Kanban 101 – Tracking Progress : Part 1

Tracking progress is the core of the continuous improvement process. Without regular monitoring and tracking one cannot neither recognize whether any changes should be applied, nor realize if everything is going on well. An old management cliché states that you “can’t manage what you don’t measure” and this is exactly the case here.

Monitoring and tracking your progress with Kanban can be both fairly easy and really complex task as it all depends on your end goal. One of the things that Kanbanize is recognized for is the comprehensive Analytics module which can greatly help you handle this task more easily. The module contains all the graphics you need in order to get a good view and analyze your performance and spot potential bottlenecks. In this article you can find a quick overview of these graphics along with how they could be implemented. At the end of each paragraph you can find a link with more information about the given chart.

Cumulative Flow Diagram (CFD)

chart (1)

Every complex thing consists of multiple simple parts they say. I’ll try to apply this method here by decomposing the diagram into several parts.

First thing to understand here is what we are measuring, hence try to examine what the values plotted on the axes are. In our case with the CFD this is time against the number of tasks. So on the vertical line can be found the number of tasks in an absolute value and on the horizontal – a time line. The bottom line is that we are measuring whether tasks are increasing or nor over time.

Second – there are the different flows. Each coloured flow represents a column on the board. If we isolate only one flow we will get a look on how many tasks this particular column contains over time.

Third part is the accumulated data of all flows. For me this is where things get messy, but if we look at this graph with our end goal in mind it couldn’t be clearer. This accumulated look over the data is giving us overall information on how we are performing.

As I mentioned above the CFD in a nutshell is giving us overall information on how we and our team is performing. When we isolate the requested and in progress states we can get an instant feedback about our workflow. When the rule of ceteris paribus is applied there are three possible scenarios here:

–          A: The cumulative flow is increasing, which means that you are getting more tasks that you and your team can process, hence you need more people or better performance.

–         B: The cumulative flow is flat, which means that you are processing exactly the same amount of tasks that you are getting.

–          C: The cumulative flow is decreasing. This means that you are either getting less work than you can process or the team’s productivity has improved.

These are just a few example scenarios and of course the situation could be way more complex with many factors involved. Still these are the three possible ways which you diagram can be leaning towards. For more comprehensive elucidation please read the blog post dedicated to the cumulative flow diagram.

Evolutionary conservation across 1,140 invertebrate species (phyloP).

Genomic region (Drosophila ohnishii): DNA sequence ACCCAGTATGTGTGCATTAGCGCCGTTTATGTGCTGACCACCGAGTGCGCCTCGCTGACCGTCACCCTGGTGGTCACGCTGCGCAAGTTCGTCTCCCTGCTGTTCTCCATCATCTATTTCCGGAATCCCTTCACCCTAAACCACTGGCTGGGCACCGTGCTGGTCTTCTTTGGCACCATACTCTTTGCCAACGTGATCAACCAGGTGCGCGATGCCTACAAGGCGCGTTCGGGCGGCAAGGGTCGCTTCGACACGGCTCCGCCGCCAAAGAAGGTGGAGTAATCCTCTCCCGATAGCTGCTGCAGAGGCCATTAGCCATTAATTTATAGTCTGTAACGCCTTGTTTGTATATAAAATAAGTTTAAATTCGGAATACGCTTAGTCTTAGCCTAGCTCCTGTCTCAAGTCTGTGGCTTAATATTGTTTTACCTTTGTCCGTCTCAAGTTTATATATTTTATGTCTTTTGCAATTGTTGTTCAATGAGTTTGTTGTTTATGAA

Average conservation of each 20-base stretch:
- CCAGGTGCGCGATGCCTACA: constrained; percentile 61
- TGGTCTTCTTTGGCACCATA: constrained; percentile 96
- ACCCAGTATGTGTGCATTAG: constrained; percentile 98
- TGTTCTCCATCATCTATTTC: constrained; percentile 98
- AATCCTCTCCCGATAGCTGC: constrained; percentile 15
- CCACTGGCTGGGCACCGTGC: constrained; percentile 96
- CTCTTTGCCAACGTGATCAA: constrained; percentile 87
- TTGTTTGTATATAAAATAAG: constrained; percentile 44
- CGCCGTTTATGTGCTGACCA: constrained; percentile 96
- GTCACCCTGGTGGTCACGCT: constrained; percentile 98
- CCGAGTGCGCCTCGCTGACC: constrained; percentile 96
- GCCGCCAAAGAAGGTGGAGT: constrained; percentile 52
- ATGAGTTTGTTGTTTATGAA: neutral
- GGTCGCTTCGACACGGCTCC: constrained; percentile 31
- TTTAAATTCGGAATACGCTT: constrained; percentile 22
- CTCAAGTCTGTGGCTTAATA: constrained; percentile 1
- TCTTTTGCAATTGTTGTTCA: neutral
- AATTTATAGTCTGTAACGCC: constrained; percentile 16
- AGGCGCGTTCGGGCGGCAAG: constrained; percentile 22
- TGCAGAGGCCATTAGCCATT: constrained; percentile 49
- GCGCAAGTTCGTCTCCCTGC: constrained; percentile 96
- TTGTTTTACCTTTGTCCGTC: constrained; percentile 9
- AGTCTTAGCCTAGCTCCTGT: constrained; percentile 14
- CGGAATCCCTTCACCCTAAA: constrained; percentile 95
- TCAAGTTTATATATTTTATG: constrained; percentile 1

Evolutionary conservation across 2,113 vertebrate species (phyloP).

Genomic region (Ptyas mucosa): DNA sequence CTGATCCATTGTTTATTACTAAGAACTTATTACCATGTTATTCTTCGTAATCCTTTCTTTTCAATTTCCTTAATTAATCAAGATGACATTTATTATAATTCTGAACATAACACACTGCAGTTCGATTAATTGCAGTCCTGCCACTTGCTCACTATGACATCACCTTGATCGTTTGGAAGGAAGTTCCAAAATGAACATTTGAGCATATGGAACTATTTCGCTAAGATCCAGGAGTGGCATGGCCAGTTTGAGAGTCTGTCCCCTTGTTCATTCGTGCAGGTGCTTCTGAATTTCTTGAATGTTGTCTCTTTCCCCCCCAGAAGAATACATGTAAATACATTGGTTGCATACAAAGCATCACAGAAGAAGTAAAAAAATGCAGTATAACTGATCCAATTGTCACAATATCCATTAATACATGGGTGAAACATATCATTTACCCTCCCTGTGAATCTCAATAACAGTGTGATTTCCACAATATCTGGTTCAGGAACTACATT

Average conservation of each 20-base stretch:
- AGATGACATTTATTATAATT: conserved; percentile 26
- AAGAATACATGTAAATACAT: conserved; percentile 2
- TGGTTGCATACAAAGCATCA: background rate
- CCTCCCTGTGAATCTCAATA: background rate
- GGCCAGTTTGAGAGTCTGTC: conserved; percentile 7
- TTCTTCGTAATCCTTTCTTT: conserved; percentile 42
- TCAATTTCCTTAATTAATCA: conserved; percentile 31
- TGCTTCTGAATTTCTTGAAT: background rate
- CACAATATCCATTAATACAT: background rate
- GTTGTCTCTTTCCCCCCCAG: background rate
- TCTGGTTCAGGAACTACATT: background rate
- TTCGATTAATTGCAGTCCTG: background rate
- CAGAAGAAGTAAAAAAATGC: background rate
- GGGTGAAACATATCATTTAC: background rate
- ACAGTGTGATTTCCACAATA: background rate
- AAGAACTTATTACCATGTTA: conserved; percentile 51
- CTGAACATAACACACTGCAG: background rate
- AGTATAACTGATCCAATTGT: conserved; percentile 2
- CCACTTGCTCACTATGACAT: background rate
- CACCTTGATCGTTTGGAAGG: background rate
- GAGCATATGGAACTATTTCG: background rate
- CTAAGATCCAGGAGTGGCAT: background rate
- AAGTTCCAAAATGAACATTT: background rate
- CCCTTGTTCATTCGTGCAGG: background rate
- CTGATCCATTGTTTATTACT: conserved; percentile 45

Cycle time

cycle-time-no-done-column

Before we dive deeper into this graphic, lets first define what “cycle time” and “lead time” is.

Cycle time is the time you need to complete something you have started working on and Lead time is the time between something has been requested until it is delivered. In the context of Kanban, cycle time contains only the “in progress” state and lead time contains all three states (requested, in progress and done).

Sometimes the lead time could contain multiple cycle times within. Although the chart is called “cycle time” it could also represent the whole lead time when the backlog, requested, done and archive are included. The chart is absolutely customizable just like the cumulative flow diagram, so it’s up to you how you will configure it.

After we have defined the two terms let’s examine the chart that Kanbanize has to offer, and how to read it.

Similar to CFD, we’ll start by examining what the values on the axes are. In this case the axes represent time against card ID. Inside the axes are plotted different stacked bars. Each colour represents different column and the length of each stack piece represents how much time the item has spent in this particular column.

Cycle time chart is extremely useful to find out how much time given tasks have spent in particular states. Because of the graph simplicity, it is easy to visually comprehend the displayed data and find the extreme values or else said the tasks that are taking too long to complete. In addition, the graphic also displays the standard deviation, mean time and trend. To learn more about the cycle time chart please the article dedicated to it, on the following link.

To be continued…

 

Go to Part 2

This entry was posted in Kanban, Kanban Resources, Lean on by .

About Bisser Ivanov

Keen on innovation, exploration or simply trying new things. Would that be a technology, new methodology or just cool gadgets. Got almost 2 decades of experience working as Software Engineer, Team Lead, QA/Processes Manager and Managing Director in mid-size and large scale Software Companies: Prosyst, SAP, Software AG.

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